The Cheyenne River in western South Dakota is currently listed as impaired for total suspended solids (TSS) and fecal coliform bacteria. RESPEC initiated a Total Maximum Daily Load (TMDL) assessment study for the Cheyenne River Watershed in western South Dakota the spring of 2007.
Cheyenne River Watershed below Angostura Reservoir (near Hot Springs, South Dakota) to the mouth of the river where it meets Oahe Reservoir was the focus area of this project. A major emphasis of the TMDL project was to identify contributing areas of sediment loadings to the Cheyenne River and to evaluate natural background while linking sediment loading to stream health. The goals were accomplished through four main tasks: design and implement a detailed water-quality monitoring plan; develop a watershed model using the program HSPF, collect and analyze benthic macroinvertbrate biological data, and collect and analyze stream physical habitat data.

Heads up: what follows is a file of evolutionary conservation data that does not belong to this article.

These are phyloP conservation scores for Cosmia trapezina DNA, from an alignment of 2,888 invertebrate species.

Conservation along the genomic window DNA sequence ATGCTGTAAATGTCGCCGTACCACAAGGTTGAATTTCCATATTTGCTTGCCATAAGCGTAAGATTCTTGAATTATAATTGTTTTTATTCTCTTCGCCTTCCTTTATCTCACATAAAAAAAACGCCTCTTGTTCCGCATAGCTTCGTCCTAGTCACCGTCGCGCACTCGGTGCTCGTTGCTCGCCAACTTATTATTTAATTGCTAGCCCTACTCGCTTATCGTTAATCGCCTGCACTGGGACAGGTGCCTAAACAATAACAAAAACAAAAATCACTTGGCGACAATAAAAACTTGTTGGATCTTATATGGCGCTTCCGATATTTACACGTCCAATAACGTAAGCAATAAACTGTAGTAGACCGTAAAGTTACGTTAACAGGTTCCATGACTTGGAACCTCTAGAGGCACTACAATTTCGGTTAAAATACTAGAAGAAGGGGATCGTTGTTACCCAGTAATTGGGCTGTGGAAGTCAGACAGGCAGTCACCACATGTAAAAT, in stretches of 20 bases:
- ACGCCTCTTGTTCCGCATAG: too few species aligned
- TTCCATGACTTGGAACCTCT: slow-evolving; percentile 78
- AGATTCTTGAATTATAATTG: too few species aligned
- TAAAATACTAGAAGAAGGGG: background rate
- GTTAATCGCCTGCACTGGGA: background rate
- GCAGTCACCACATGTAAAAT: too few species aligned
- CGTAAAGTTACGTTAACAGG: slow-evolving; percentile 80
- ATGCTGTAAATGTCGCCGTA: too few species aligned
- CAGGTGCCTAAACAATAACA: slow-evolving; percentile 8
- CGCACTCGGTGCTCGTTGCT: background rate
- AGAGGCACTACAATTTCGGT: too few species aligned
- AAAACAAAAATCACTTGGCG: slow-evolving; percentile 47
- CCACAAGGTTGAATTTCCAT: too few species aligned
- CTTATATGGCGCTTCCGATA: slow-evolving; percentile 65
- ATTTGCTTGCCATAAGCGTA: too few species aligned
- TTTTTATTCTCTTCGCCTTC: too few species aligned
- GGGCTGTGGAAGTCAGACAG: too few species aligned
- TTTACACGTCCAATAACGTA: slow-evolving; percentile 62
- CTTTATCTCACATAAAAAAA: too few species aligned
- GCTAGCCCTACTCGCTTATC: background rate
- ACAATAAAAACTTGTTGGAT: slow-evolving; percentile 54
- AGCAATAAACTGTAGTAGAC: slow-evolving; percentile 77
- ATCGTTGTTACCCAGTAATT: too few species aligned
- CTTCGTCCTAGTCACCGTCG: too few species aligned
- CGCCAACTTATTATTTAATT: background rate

The Cheyenne River has a large natural loading of sediment that largely originates from the badlands region of western South Dakota. Four distinct reaches are in the Cheyenne River. The first reach, from Angostura Dam to Cedar Creek near Redshirt Table, has relatively low loading for both TSS and fecal coliforms. The second reach, from Cedar Creek to near Wasta, is a transition reach in water quality for both TSS and fecal coliforms where loading increases dramatically. The third reach, from Wasta to the confluence of the Belle Fourche River, has a shift in stream morphology and sediment transport processes. The final reach, from the Belle Fourche River to the mouth, has consistent increases in both TSS and fecal coliform loading. Biologic condition, based on Index of Biotic Integrity (IBI) scores calculated from benthic macroinvertebrate data, increases upstream to downstream with the highest IBI scores occurring in the lowest reaches of the Cheyenne River.